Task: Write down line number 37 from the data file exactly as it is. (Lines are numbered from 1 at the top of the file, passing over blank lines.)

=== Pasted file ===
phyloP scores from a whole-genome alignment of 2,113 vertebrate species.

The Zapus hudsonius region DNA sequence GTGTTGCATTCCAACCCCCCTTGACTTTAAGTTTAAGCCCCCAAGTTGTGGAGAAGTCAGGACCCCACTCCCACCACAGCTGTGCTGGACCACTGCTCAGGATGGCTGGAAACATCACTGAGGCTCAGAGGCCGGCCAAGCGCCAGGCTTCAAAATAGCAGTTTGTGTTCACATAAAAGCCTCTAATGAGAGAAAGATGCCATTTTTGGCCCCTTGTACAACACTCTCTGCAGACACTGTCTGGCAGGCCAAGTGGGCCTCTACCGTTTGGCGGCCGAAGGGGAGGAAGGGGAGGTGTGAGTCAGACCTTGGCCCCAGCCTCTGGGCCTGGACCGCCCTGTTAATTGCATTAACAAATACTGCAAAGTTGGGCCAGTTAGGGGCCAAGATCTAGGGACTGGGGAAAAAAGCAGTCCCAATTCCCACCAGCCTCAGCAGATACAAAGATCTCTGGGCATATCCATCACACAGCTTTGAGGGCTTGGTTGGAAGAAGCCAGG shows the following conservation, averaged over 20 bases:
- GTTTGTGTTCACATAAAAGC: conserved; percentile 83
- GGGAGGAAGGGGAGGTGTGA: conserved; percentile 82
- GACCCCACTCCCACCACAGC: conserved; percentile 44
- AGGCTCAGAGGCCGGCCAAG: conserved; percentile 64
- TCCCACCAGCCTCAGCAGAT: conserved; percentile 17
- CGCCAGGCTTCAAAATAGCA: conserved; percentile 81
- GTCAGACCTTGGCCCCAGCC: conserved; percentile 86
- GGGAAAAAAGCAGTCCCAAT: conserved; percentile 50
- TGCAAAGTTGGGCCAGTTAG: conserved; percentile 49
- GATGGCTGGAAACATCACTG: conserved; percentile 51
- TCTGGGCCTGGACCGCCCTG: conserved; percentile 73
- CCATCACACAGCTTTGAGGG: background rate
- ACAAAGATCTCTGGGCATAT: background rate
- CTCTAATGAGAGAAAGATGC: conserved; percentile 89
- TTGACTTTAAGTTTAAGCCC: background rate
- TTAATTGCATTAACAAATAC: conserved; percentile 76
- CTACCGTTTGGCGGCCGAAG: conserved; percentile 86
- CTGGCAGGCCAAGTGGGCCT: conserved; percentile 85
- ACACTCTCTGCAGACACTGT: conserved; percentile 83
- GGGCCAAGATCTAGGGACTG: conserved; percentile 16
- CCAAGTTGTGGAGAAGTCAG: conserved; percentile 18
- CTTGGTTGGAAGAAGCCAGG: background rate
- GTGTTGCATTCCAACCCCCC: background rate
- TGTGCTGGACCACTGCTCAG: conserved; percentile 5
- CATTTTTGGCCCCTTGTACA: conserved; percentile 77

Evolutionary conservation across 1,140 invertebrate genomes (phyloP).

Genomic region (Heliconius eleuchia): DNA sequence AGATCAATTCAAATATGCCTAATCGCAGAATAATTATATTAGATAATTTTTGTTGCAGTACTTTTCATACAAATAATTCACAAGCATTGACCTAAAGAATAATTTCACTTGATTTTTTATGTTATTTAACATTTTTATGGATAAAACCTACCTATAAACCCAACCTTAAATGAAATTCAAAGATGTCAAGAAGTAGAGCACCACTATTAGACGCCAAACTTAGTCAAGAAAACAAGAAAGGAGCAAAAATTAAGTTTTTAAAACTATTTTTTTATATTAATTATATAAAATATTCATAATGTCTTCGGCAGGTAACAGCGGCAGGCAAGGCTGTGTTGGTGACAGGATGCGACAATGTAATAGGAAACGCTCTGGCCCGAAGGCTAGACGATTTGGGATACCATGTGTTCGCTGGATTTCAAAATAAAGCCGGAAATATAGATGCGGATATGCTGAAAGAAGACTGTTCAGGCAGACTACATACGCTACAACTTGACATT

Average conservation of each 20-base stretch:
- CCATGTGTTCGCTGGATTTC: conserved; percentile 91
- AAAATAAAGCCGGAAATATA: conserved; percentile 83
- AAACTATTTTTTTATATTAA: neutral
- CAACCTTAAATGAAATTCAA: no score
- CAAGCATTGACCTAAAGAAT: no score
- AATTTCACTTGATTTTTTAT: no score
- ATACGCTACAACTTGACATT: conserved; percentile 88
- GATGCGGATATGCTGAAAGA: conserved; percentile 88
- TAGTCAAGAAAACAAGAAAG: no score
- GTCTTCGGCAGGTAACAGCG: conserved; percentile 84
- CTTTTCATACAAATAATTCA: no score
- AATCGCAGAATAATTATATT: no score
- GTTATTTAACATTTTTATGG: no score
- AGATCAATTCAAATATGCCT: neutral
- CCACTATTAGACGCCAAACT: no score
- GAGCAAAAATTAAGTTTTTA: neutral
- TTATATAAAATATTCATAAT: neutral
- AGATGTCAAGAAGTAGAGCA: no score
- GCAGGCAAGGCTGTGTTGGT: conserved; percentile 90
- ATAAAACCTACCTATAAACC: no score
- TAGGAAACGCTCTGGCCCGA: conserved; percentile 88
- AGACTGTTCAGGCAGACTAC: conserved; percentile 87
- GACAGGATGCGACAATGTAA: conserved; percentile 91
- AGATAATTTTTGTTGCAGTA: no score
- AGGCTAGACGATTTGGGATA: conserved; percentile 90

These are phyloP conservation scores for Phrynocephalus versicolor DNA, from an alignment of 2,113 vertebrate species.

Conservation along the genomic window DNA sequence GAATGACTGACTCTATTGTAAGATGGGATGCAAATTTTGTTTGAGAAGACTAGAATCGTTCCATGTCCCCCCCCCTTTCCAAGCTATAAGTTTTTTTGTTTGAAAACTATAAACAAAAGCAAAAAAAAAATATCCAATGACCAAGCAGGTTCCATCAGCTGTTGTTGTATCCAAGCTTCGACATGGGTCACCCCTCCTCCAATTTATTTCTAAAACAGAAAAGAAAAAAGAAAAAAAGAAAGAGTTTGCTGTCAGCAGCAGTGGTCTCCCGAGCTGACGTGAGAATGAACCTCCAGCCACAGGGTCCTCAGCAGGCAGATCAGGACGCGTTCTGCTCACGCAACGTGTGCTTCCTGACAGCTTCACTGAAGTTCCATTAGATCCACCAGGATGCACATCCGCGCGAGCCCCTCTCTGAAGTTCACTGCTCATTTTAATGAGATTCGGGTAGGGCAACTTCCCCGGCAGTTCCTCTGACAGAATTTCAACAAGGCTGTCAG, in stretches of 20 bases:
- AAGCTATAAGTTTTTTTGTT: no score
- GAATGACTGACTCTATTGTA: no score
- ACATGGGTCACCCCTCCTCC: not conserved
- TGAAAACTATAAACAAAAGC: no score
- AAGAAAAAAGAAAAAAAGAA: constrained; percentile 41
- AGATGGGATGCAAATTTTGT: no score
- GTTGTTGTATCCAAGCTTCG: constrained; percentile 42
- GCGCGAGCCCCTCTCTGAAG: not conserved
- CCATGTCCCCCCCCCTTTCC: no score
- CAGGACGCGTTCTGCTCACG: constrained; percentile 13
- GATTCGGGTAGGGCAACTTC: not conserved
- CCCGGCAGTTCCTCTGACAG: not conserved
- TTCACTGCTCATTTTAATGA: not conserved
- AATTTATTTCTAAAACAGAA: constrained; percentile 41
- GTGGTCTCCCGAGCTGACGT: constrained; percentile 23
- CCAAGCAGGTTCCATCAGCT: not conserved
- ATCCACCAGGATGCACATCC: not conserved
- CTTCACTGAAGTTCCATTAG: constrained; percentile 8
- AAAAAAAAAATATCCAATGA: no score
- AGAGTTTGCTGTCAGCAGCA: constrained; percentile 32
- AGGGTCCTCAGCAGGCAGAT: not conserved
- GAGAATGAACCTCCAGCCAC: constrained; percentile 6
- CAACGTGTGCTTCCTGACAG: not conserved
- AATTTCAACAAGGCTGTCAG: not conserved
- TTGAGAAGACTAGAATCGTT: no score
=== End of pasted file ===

- ATACGCTACAACTTGACATT: conserved; percentile 88